You and I have a little bit of a journey ahead of us. I promise I will not hurt you or chain you up again, but you must not run away. I know you don’t trust me, and I know you are not ready to forgive me, but please understand that I am trying to help you. I told you already that I intend to take you to my father. He is a fair and just man. He will take care of you and feed you. I want you to hide there for a few months, maybe even a couple of years. Please use that time to build up a savings so that you never find yourself in this… state again. 

They stood staring at each other for a moment. Keara’s head was swirling. “I don’t understand.” She said at last. “It’s simple, Keara. I’m trying to help you.” “But why?” “Because. You have never done anything to hurt anyone. I knew that the first time I laid eyes on you. You have been beaten down and tread on your entire life. I’m still not sure if that bag you are wearing is indeed an old potato sack, or an actual dress. You are the thinnest thing I have ever seen, and where I come from, women are not treated the way you have been treated.”

“If you have such different views from the king, then why do you serve him?” Keara asked, not entirely positive that she wanted to know the answer.   

Brine took in a large breath as he bit his lip and looked toward the heavens. “I serve the king to protect my family. Years ago, they came to our home. My father was struggling to pay the taxes. The King thought to take my mother and sisters as payment as we had no money to give him.

I volunteered myself to serve in his ranks, scorning my family and their way of life. It was the hardest thing I ever had to do. I haven’t seen them in eleven years. My sisters were too young to remember me. They will want little to do with me, and I understand their anger, but I did what I did to save them. As for you, well, they might not allow me back into their lives, but they will take you in. They know the way the king treats women. My father will not allow them to do the same to you. At least you will be safe. Please say you will come with me. Please allow me to help you.”   

“I don’t trust you.” She said quietly. Brine sighed. “I understand that, but please, if I promise not to chain you up, will you promise not to run away? I have food. I can protect you.” He said, trying to appeal to her. She stood in silence for a long, long time, hoping if she stood there long enough, she would just disappear.

Brine waited for her patiently. He didn’t dare make a sound. The sun beat down on their heads. Above them, birds flew, looking for food or things to use to build their nests. It was mid-summer and very hot. A small lizard popped up, climbing onto a rock and craning his neck towards the warmth of the sun. In the distance, a mouse could be heard rustling around in a bush, looking for berries to eat. Squirrels chattered to each other in the tree tops.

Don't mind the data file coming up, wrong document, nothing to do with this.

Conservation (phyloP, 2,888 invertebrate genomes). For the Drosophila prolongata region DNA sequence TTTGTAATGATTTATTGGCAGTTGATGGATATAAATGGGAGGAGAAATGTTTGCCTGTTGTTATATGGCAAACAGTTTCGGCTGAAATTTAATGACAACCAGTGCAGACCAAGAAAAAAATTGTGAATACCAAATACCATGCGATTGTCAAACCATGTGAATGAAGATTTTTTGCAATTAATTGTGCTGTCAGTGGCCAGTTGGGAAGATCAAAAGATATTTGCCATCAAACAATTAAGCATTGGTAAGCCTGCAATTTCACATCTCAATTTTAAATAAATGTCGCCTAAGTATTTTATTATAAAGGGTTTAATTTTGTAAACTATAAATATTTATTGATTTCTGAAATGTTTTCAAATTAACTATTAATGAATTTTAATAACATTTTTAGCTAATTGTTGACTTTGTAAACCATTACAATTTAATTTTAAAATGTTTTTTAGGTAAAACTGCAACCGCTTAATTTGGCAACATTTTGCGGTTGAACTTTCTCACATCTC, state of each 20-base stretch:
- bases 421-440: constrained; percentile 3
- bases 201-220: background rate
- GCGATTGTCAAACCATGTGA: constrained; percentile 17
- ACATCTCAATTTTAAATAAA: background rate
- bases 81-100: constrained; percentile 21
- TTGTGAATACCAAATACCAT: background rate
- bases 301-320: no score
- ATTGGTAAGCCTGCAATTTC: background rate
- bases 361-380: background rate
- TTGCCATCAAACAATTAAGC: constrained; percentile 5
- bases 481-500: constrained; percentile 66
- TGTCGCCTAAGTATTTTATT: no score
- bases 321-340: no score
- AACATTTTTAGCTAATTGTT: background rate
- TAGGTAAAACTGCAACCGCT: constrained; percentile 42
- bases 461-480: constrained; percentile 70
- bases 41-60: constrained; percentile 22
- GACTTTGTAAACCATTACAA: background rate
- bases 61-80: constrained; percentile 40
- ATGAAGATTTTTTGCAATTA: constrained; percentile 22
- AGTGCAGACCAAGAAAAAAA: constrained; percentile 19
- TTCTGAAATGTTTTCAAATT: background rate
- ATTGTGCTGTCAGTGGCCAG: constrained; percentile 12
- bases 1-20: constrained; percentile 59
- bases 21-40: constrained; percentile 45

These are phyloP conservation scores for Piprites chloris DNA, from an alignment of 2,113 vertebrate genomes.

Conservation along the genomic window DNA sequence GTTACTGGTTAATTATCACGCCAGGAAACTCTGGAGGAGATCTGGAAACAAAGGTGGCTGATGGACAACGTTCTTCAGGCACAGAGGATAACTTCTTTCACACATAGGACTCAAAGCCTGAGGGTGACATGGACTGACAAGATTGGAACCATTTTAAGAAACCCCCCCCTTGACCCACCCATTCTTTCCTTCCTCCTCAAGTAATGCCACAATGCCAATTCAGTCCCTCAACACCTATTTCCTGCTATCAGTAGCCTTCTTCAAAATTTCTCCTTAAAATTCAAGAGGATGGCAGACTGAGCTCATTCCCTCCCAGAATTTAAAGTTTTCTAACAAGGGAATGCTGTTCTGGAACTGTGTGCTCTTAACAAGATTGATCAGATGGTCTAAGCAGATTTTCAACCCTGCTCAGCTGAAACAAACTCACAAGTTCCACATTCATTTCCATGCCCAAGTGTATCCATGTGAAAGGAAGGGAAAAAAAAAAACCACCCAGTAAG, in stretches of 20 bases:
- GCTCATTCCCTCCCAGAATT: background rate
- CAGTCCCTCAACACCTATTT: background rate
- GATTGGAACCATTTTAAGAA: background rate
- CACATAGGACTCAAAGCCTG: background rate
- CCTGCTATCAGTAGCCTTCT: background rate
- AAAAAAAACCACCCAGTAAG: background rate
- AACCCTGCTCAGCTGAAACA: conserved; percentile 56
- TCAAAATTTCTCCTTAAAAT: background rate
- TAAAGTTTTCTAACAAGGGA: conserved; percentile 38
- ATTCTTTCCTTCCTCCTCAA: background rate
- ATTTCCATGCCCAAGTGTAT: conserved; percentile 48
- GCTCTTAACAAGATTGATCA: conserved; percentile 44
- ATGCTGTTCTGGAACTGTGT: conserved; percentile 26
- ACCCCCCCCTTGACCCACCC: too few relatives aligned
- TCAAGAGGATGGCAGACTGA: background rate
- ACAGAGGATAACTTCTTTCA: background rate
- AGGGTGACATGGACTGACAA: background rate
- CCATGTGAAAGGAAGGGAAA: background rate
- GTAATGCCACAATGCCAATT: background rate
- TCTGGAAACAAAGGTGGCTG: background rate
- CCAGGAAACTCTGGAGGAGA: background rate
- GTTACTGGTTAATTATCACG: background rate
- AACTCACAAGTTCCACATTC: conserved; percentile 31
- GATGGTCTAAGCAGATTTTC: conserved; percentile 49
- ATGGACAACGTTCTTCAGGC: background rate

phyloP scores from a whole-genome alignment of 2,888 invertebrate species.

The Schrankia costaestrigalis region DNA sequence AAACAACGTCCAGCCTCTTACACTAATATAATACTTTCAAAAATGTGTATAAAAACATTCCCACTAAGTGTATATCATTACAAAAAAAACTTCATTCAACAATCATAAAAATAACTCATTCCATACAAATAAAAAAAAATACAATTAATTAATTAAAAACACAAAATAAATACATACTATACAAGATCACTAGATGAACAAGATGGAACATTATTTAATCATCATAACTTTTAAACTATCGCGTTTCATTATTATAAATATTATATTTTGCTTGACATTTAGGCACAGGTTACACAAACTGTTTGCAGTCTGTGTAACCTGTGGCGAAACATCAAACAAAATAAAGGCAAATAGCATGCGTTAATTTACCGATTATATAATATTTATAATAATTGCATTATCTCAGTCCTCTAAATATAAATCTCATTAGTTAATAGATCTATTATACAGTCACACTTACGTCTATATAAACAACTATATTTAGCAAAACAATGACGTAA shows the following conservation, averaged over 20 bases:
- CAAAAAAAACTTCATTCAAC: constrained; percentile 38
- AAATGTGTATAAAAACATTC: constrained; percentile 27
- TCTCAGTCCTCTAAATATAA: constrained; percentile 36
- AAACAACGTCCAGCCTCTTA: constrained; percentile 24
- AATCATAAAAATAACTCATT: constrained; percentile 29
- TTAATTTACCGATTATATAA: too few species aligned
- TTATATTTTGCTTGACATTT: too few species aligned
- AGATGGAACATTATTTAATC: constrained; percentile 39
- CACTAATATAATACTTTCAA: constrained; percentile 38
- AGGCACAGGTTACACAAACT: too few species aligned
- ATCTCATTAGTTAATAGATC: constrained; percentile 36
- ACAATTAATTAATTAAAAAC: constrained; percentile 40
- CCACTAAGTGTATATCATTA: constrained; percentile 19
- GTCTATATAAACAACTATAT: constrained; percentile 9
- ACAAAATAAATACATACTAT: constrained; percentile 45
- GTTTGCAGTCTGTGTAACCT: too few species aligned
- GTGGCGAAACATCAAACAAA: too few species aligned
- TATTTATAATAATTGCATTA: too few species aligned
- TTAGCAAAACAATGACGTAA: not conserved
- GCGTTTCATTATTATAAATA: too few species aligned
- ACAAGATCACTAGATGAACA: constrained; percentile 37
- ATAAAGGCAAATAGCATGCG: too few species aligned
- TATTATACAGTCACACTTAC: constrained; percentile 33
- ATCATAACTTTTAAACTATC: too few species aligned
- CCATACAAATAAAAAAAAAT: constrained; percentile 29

Brine shifted, his weight crushing the pine needles under his feet. Alarmed by the sudden assault of sound, the lizard scurried under the rock. Keara watched it go. She wished she was a lizard, if she was, it would be easy to slip away. Then she could be invisible.

She thought about her options. She didn’t trust commander Joustafix. He seemed to switch sides very easily. But he did bring up a good point; she would be caught and killed if they found her. Commander Joustafix at least was offering her protection and food. She could rarely find food on her own, if she stayed with him, he might still kill her, but at least she wouldn’t go hungry. After weighing out her options, she decided that sticking with Commander Joustafix would be the lesser of two evils.   

“Okay.” She said at last, rubbing her elbow apprehensively. “I will go with you, but if you threaten me in any way, I will run.” She had such a resolute tone that it took Brine aback. Regaining his composure, he smiled wide. “Excellent choice!”     

He turned to his horse and reached into one of the saddle bags, producing a small, worn out bar of soap. Use this to clear yourself up. I’m going to change out of my commander’s clothes, then we will ride into the city and get you a new dress and some shoes. And we will get some food. Have you ever had a sweet cake? They are simply marvelous. You must have one. I know a shop in town that makes the best sweet cakes you will ever taste!”

Keara’s mouth began to water. She hadn’t had a sweet cake since her mother died. They used to make them together. They would spend the entire day rolling and kneading the dough, layering the cakes, and throwing the scraps at each other. When the cooked them in the oven, it would make the house so warm that they would throw all the windows wide open to keep the house from filling up with smoke. She missed those days. A tear came to her eye. She brushed it away before Brine could notice.          

She took the soap and headed in the direction that Commander Joustafix had pointed. Once at the stream, she stuck a toe in the cool water. It felt so good on her sore body. She waded in and stood in the middle of the stream, letting the crystal clear, slow moving currents wash over her. She sank to her knees, letting her head dive under the surface. She was one with the currents, blending in with them as they brushed past her, imagining as the grime and muck was lifted off her body and carried down the stream, that it was actually bits and parts of herself, slowly dissolving away with the flow.